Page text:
These were among the incidents alleged that eventually led to complaints against police by Occupy San Diego participants.  A few incidents even led to lawsuits, which, depending on the facts of a case, can result in expensive settlements from City coffers.

What Happened to Complaints About Police Conduct?

At the time Occupy San Diego participants lodged their complaints against police, between late 2011 through about April 2012, the CRB was only authorized to review Category 1 complaints, not Category 2 complaints.

  • Category 1 complaints contain allegations of police conduct that include the use of force, arrest, slurs, discrimination, or criminal conduct.
  • Category 2 involves complaints about courtesy, service and procedure.

Several Occupy San Diego complainants eventually discovered that their complaints, even those containing Category 1 allegations, never were seen by the CRB.  And even if a complaint had been filed directly with the CRB, it first had to be sent to SDPD’s IA Unit to categorize and investigate.  Complainants and witnesses were interviewed by uniformed, armed officers, either their homes or they were asked to come to police offices.

Some of the complainants and witnesses who submitted to interviews said they were warned at the outset of the interview that they could be prosecuted for perjury if anything they said was found to be false.  Many Occupy participants were said to have refused to file complaints about police conduct for fear of retribution.  Of complaints reviewed by the CRB arising from Occupy San Diego, none is known to have resulted in a negative finding concerning police conduct.

When complainants attended the CRB meetings to bring to the board’s attention their complaints, they found uniformed officers sitting with the board, being asked to comment and consult on matters before the board.  The Deputy City Attorney who attended meetings had the conflicting job of representing the SDPD and providing legal advice to the CRB.

These experiences were the beginnings of the idea for a measure that would allow the CRB to operate with greater independence from police.

Problems with the Current CRB?

In November 2016, voters passed by overwhelming support Measure G, which was then adopted by the City Council in December 2016.  According to those involved in drafting the proposed charter amendment, Measure G was intended to head off an initiative that was then in the works, namely, a measure for an independent citizens review board.  However, Measure G did make some changes to the way the existing board operated.

First, Measure G changed the name of the board from Citizens Review Board on Police Procedures to the Community Review Board on Police Practices.  This reflected a new emphasis on review of individual police conduct and department practices by board members from the community.  It also gave voice to the notion that anyone, citizen or not, could submit a complaint to the commission.  The Citizens Review Board on Police Procedures had functioned solely under the Mayor’s operational oversight.  But Measure G expanded oversight authority over the board to the Mayor and City Council.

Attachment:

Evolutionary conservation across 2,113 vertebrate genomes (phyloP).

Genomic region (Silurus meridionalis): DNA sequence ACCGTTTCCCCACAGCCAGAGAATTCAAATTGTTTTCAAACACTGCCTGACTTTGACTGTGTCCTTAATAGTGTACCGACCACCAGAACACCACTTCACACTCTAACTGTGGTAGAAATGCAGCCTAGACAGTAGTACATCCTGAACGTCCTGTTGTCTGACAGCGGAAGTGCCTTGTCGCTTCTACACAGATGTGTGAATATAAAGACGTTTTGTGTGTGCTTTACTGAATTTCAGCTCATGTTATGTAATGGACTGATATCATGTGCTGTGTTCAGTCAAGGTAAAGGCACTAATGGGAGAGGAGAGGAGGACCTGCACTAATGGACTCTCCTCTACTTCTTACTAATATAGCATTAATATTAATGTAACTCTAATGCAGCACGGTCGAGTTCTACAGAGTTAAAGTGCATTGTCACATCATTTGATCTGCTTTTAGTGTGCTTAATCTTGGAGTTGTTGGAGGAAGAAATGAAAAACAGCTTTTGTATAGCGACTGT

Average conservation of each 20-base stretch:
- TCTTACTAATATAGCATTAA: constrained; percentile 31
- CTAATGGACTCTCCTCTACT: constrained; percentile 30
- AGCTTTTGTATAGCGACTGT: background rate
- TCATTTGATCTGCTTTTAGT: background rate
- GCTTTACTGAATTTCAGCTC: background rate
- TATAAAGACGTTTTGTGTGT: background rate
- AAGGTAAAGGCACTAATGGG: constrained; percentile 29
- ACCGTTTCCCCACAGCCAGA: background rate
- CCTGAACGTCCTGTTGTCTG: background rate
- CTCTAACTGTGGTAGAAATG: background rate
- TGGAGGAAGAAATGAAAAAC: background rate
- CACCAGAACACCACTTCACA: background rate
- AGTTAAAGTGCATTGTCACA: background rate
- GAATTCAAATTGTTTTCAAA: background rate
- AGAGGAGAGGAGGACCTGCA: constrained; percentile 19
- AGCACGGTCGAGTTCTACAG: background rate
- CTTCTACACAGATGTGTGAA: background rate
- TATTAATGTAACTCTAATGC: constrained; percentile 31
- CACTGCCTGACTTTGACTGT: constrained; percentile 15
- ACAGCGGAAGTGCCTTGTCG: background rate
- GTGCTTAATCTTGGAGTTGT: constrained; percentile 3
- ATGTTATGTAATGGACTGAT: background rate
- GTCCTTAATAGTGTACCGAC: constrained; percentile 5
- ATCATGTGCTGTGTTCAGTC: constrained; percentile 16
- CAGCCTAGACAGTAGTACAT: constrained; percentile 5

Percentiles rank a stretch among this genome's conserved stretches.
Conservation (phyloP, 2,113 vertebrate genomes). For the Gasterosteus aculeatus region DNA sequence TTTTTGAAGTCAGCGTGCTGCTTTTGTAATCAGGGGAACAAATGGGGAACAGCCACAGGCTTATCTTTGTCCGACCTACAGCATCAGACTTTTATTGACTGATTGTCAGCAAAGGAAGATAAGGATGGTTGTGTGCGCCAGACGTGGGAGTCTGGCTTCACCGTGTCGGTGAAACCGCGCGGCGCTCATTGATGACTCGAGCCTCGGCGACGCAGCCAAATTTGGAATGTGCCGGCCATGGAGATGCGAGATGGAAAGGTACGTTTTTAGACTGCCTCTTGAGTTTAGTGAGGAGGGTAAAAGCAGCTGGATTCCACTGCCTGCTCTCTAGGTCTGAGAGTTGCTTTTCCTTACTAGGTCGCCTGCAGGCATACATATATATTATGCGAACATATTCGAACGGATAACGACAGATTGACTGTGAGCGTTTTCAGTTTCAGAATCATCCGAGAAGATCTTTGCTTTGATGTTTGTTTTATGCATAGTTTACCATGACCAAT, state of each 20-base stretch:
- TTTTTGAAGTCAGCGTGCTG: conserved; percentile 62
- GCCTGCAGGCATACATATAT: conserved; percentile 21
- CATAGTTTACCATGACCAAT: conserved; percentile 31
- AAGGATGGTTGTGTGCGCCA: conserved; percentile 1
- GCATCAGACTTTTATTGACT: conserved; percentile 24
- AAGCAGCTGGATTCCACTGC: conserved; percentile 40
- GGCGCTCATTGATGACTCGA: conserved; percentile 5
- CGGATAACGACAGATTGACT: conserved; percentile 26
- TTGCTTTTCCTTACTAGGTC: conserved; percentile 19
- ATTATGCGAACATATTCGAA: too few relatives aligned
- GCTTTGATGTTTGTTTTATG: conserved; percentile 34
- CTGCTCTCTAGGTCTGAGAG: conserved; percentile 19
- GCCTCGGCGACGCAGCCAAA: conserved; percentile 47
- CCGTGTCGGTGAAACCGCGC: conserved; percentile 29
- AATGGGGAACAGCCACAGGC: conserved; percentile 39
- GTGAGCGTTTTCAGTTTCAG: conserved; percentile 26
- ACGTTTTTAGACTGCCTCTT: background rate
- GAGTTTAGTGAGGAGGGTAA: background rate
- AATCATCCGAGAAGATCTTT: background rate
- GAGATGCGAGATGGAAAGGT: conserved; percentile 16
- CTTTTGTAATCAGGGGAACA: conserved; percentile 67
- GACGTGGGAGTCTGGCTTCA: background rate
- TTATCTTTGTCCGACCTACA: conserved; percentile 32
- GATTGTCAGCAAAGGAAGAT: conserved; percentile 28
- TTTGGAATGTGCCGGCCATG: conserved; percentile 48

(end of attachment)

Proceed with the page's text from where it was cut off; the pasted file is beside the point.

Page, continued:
Measure G also allowed the City Council to codify, and the Mayor to approve, the CRB’s authority to review all police shootings and in-custody deaths.  These and other Category 1 cases are now reviewed by the CRB.  Once Measure G was codified as an ordinance, the CRB was authorized to conduct “audit reviews” of the less serious Category 2 complaints.  On the CRB website, audit reviews are described as authorizing board members to “look at those,” as compared with a full review of Category 1 cases.

But Measure G still requires the SDPD to categorize all cases before they are reviewed or audited by the CRB.  This practice was criticized in the San Diego County Grand Jury’s Report filed May 21, 2018, concerning the CRB:

“The CRB does not participate in the categorization of complaints submitted to the SDPD. Consequently, the CRB cannot be certain that it sees all complaints that may be relevant to its advisory responsibilities, and cannot determine whether any have been misclassified.  In addition, the SDPD IA uses a tracking system to control the processing of all complaints.  The CRB does not have access to this tracking system.  To ensure the CRB maintains control of their review process, it needs access to the SDPD IA tracking system.”

Even in Category 1 cases subject to mandatory CRB review, the SDPD IA does the investigation, writes the report and provides the supporting evidence to the CRB.  These reports can be “from 10-130 pages,” according Lisa Sorce, who appears on the explanatory video on the CRB website.  She describes the CRB review, which is done by a team chosen from among the board members, as follows: